The women present first and it’s just about everything you’d expect. Tia Carrere overacts, Debbie Gibson sings (sorry, she refers to herself as “THE Debbie Gibson” when her arrivals fails to have an impact), and Aubrey O’Day shares some self indulgent bullshit. It’s typically awkward pandering stuff, but it’s par for the course given the nature of the task. They do okay. In fact one of the Buick executives laughs ridiculously hard at some of the lamest, most throwaway stuff - so much so that I wonder if he spends much time out of his house?

Carolla starts off shaky but is it all part of the act? His knowledge of the car is impressive, he brings in a characteristically reserved Andretti who gives a genuine account praising his experience with the car, and then we devolve into a bit of good natured heckling from the planted celebrity teammates, the highlight of which is the giant Penn squeezing into the trunk of the car.

It’s awkward at times too (especially when Lou, as “security” removes a comically abusive Paul “The Walrus” Teutul) but they’ve got an edge on the women through their knowledge of the product alone. (It should be noted that Aubrey O’Day, despite being the most talented of all, screwed up the name of the car. Twice. From now on I’m going to call her Audrey O’Gray).

Okay, so that’s the dull part. Now let’s head to the boardroom where Donald Trump takes a shit in the fan...

If you’re astute then you know where this is heading. So let’s get the women out of the way first...

Last week’s resolve to not be “bitchy or catty” has eroded and the women attack. The biggest point of contention is the fact that one van is cool and the other sucks shit. Tia Carrere is particularly pissed at being stuck in the shitty van and she and Debbie Gibson bicker before a mildly amused Trump. He asks Tia’s opinion on something and when she fumbles her answer he manages to humiliate her for the 100th time this season so far. Donald does not like Tia for some reasons. Oh, and did I mention that Aubrey looks like an evil Wilma Flintstone?

Anyway, it’s all academic because the women earn a shock win. The men are truly bewildered at this outcome, especially super sharp project manager Carolla who was 100% convinced that he’d led his team to victory.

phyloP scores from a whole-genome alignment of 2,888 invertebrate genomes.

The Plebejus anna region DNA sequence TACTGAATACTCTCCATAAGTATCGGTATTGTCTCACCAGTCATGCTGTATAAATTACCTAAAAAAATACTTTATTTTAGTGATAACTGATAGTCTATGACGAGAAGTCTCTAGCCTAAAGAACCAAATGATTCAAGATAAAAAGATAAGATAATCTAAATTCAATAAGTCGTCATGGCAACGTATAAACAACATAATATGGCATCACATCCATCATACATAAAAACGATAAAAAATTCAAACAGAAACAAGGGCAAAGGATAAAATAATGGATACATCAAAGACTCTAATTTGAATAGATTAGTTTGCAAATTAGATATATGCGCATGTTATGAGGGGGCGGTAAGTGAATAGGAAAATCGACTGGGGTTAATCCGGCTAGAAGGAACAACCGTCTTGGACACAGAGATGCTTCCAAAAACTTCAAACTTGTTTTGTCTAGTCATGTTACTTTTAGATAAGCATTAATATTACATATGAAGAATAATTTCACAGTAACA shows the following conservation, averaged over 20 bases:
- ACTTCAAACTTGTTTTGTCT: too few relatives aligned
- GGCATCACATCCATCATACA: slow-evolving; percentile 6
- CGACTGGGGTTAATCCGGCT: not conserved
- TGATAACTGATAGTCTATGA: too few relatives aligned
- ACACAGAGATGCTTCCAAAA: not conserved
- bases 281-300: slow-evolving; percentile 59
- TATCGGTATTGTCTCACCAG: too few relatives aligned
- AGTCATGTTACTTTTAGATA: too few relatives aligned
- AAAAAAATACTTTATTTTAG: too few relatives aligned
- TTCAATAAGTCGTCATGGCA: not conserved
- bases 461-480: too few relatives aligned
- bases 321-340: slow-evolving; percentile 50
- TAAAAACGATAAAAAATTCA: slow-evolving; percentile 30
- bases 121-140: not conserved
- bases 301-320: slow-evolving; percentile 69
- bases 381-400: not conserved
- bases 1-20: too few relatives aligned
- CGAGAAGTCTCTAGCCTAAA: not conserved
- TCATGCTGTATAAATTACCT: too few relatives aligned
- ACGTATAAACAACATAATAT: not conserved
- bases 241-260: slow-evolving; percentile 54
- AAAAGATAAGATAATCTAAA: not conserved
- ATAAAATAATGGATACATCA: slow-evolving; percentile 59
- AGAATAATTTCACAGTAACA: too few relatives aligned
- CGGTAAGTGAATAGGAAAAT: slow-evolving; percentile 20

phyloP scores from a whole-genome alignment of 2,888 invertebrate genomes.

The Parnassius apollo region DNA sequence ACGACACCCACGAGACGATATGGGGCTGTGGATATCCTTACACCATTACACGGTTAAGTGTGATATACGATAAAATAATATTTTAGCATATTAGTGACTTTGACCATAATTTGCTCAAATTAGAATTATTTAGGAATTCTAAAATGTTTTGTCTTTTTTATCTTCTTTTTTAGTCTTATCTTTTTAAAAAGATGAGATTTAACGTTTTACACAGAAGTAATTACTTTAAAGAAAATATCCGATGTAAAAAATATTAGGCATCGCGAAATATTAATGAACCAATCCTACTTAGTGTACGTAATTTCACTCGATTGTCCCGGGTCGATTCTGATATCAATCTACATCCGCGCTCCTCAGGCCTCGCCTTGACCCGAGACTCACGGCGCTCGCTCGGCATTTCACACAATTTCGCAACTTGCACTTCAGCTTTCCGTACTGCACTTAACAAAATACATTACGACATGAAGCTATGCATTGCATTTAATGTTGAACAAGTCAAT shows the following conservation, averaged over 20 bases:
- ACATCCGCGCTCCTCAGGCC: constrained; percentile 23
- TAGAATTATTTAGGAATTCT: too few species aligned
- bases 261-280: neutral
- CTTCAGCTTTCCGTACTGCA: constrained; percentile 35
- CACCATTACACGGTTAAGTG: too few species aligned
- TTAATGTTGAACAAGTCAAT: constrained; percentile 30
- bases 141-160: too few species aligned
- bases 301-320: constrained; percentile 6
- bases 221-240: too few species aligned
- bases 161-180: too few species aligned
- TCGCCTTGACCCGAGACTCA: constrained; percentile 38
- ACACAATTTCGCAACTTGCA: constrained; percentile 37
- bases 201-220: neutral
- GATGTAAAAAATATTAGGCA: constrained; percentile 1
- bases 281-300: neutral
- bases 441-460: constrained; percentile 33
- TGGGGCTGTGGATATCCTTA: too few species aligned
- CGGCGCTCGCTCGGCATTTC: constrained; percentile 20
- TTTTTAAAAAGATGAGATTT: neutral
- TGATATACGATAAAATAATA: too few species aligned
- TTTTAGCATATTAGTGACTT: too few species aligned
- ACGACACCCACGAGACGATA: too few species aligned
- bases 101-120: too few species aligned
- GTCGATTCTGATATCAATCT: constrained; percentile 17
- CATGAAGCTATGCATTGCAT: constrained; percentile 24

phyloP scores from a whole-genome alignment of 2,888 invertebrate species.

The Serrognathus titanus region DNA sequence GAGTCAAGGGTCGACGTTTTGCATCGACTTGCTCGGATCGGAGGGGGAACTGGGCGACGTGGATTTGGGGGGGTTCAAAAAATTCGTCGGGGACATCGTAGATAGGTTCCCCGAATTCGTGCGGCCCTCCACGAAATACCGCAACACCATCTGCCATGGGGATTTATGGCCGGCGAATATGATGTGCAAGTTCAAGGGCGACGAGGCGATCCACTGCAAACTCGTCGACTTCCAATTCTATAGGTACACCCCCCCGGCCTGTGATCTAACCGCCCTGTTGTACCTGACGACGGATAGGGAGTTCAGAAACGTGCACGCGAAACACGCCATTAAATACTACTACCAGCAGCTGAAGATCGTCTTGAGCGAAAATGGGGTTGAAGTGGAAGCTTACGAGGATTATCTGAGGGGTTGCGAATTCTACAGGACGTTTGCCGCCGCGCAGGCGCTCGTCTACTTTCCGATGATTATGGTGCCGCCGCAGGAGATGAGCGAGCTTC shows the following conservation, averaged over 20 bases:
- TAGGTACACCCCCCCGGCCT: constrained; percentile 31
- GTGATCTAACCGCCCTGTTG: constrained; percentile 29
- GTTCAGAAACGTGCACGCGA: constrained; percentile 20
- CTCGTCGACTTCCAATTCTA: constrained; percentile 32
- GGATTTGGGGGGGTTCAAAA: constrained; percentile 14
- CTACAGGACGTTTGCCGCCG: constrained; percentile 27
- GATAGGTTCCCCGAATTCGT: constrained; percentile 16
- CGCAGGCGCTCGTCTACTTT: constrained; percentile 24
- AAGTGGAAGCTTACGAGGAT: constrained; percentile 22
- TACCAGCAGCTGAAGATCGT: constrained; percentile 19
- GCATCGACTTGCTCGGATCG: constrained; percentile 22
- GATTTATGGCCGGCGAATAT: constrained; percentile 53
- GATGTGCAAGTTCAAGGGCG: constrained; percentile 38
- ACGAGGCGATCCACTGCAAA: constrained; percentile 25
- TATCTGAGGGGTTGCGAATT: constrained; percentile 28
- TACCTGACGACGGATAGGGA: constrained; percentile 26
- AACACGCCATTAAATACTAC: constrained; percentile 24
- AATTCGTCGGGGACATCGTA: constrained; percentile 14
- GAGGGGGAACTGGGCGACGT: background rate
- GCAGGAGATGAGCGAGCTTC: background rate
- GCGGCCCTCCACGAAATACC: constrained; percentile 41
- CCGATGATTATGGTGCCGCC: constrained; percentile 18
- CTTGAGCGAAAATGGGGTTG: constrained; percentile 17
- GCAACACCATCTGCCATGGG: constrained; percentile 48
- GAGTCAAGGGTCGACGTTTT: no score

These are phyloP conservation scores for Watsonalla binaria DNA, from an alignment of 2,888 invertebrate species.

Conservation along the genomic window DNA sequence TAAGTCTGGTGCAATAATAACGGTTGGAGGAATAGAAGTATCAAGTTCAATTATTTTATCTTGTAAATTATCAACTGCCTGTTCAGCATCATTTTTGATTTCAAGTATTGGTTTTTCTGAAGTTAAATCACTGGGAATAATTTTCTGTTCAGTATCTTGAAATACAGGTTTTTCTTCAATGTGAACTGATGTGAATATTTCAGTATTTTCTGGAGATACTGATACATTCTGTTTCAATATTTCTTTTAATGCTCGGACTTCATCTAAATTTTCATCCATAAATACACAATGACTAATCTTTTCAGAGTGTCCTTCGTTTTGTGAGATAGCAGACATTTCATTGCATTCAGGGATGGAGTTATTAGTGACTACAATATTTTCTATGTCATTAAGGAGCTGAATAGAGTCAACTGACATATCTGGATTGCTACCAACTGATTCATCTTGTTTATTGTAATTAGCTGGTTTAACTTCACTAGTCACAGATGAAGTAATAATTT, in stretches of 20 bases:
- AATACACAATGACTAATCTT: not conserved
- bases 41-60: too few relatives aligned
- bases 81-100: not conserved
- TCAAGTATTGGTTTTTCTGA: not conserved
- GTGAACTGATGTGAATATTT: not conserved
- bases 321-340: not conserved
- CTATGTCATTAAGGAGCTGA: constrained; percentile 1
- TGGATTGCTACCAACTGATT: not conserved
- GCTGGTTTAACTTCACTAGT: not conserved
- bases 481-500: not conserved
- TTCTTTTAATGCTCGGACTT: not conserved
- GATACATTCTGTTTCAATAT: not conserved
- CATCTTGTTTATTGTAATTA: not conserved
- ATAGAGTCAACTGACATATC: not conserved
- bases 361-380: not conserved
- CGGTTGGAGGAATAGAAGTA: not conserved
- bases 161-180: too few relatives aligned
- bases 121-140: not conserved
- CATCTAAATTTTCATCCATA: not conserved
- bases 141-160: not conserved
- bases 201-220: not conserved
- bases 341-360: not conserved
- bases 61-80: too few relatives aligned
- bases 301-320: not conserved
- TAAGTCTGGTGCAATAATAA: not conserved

And here’s where it gets real interesting. Before the winner announcement, Trump posed his usual bullshit question to Carolla about who he would bring back if he lost. Carolla said he wouldn’t bring back anyone. It was his to win or his to lose. And he thought he had won. There’s no bravado in this statement - Carolla truly means it - so when the surrpise loss happens, will Adam go back on his word?

But first the bullshit. Trump needs to justify why the team lost. The crux of this argument is that the project manager should have been Andretti because he has sat in a car the longest. Carolla makes his own stance incredibly clear with the logical and reasonable argument that Andretti is not a performer/presenter, he is a driver, and was not the strongest candidate to lead the task. Carolla also draws the analogy of football saying that a quarterback is a jock who is out there in the middle of a game living it, whereas the nerds that sit at home and watch it study all the facts and figures. The result is, they often know far more about what’s going on than those in the game. Carolla is the nerd. Andretti is the jock. Carolla is the right choice. But holy shit does Trump fail to latch onto this.

Carolla schools Trump. Again and again and again. And as one argument is quickly and sensibly rebutted, Trump starts moving the goalposts. Only to be rebutted again. Trump’s no match for Carolla and looks like a simpleton in this battle. Trump says that members of the men’s team weren’t utilised enough in the task. Carolla rebuts that it wasn’t part of the judging criteria. Trump goes back to bitching about Andretti not being used again. Carolla points out the fact that Andretti was on stage for most of the presentation and gave a testimonial. Trump says Andretti doesn’t have enough energy. Carolla tersely points out that Andretti is not Al Johnson - he sits in a car, wearing a helmet. He is not a presenter!!!

It’s extremely obvious that Trump wants to fire Andretti. Or at least the producers want to fire Andretti and Trump is their mouthpiece. In fact Trump seems like such a puppet at this stage in proceedings that I believe the only reason he’s behind a desk is to hide the guy controlling him with his arm up his arse.